Today, former Downing Street adviser and host of podcast Jimmy’s Jobs Jimmy McLoughlin takes the Notebook pen
Morocco: A bridge for Africa
Morocco was devastated by the earthquake that occurred on 8 September and caused human and material losses in various regions of the kingdom. Naturally, writing a column like this makes me think about the business links between our two countries – and what those links could do. As with any humanitarian disaster, there is an immediate need for cash, but in the longer term, rebuilding an economy requires stronger economic and trading links.
And there are a surprisingly large number of examples already in train. There are ambitious projects between the countries in the works that many people may not be aware of.
Renewable energy is a great example; the company Xlinks is hoping to build four 3,800km cables that will connect Morocco to Devon, taking advantage of the weather conditions in the Sahara, specifically solar by day and wind by night. The scale of the project is enormous, and if successful, would provide eight per cent of British electricity and also create 1,350 jobs here in the UK. There are many British business leaders who are already working on the project, including the former chair of Rolls-Royce, Sir Ian Davis and the former CEO of Tesco, Dave Lewis. The founder and CEO of Octopus Energy Greg Jackson is an investor.
Since an association agreement was signed between the two countries in 2021, total trade in goods and services between the two countries has increased by a staggering 50 per cent. In 2022 the UK and Morocco did about £3.bn-worth of bilateral trade.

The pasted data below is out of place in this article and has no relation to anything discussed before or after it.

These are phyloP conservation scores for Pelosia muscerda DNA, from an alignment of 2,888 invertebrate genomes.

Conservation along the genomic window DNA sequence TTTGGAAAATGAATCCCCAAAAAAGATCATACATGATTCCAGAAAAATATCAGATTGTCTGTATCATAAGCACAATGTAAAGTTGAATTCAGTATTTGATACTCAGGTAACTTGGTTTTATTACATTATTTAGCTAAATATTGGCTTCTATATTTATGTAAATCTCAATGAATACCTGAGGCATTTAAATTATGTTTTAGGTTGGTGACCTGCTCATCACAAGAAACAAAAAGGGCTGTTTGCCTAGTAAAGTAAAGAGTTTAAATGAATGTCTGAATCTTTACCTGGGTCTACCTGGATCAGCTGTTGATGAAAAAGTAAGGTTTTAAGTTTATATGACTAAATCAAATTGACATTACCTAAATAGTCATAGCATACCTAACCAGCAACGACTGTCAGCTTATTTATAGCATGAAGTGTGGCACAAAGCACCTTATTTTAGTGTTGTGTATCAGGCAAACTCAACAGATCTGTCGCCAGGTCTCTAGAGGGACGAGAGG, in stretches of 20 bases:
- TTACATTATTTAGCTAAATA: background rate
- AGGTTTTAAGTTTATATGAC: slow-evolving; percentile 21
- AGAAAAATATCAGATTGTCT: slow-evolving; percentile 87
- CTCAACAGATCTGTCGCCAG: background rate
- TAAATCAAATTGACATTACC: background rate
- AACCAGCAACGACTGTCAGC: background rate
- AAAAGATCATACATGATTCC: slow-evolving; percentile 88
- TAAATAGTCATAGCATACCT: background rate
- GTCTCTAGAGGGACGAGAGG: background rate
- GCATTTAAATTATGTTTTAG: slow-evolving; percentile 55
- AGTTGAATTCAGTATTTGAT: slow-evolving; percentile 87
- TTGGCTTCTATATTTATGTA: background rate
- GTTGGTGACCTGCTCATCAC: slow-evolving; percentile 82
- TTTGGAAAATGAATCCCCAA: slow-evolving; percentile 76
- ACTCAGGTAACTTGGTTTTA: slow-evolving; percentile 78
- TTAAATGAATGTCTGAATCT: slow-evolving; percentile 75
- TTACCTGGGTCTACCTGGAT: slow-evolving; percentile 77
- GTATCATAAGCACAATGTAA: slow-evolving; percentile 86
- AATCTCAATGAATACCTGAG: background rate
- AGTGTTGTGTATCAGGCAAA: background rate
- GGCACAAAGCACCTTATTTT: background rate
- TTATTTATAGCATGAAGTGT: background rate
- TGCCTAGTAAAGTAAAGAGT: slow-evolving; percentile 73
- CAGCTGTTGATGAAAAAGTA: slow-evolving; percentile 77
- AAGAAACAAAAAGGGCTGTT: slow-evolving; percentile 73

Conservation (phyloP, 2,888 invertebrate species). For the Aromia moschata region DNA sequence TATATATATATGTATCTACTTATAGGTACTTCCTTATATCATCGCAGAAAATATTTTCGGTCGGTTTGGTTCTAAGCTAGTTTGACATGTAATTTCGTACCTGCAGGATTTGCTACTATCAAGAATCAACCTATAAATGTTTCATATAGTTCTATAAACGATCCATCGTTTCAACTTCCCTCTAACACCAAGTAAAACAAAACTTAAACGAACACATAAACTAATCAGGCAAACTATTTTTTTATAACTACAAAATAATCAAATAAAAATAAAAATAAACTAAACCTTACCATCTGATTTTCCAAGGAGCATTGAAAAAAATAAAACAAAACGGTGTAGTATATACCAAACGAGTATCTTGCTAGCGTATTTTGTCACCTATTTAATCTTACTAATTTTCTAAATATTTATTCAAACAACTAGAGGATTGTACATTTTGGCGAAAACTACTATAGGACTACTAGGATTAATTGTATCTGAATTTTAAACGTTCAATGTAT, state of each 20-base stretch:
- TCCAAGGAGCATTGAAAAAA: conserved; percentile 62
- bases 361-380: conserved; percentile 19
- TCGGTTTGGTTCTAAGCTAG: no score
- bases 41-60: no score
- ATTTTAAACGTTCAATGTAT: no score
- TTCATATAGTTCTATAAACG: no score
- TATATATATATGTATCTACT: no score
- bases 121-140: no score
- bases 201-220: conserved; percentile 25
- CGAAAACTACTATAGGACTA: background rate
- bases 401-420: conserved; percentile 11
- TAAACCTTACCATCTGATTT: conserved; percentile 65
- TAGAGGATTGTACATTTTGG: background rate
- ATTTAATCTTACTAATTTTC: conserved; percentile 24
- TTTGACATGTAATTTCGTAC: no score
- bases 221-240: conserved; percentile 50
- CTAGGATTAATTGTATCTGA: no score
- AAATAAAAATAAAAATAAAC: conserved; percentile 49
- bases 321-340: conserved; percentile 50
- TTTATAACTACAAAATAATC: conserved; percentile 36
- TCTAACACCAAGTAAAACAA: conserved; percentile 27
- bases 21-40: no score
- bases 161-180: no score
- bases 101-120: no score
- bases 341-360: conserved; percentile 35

In a post-Brexit world, the UK and Morocco partnership is already increasing in strategic importance. With the tragic events of the last few weeks, there is an even greater need for British businesses to look at the country and work out how more business can be done between the countries.
If Turkey is a bridge to Asia, could a country like Morocco provide a bridge to Africa’s 1.2bn people?
Fog on the Tyne
I spent a significant amount of time in the North East over the summer working on our most ambitious project for Jimmy’s Jobs, with Sunderland Software City, examining the 27,000 technology jobs in the sector. It’s not as far as you think: leaving London at 7am, we were filming by 10am. The region is buzzing, from esports to Hollywood blockbusters.
The video we produced has proved a hit on Youtube, demonstrating there is a greater demand for regional business content than people might think. Just search on Youtube for ‘from coal to code: the North East is cutting edge’.
Why I did a stand-up comedy course
Most corporate events are boring. In a world where it is easier and easier to organise events, the competition is heating up.
As I make about a third of my income through public speaking, I decided that I wanted to be a bit funnier, which is why I enrolled on Logan Murray’s comedy course. For 10 weeks I sat in the basement of the Museum of Comedy off Tottenham Court Road crafting different styles and types of jokes.
Fast forward, and a couple of weeks ago I did my first proper stand-up comedy gig, and it went surprisingly well. I was persuaded to put a snippet on social media, it has now been viewed over 100,000 times across different social media platforms. I’m afraid that means that yes, I will be releasing the full version.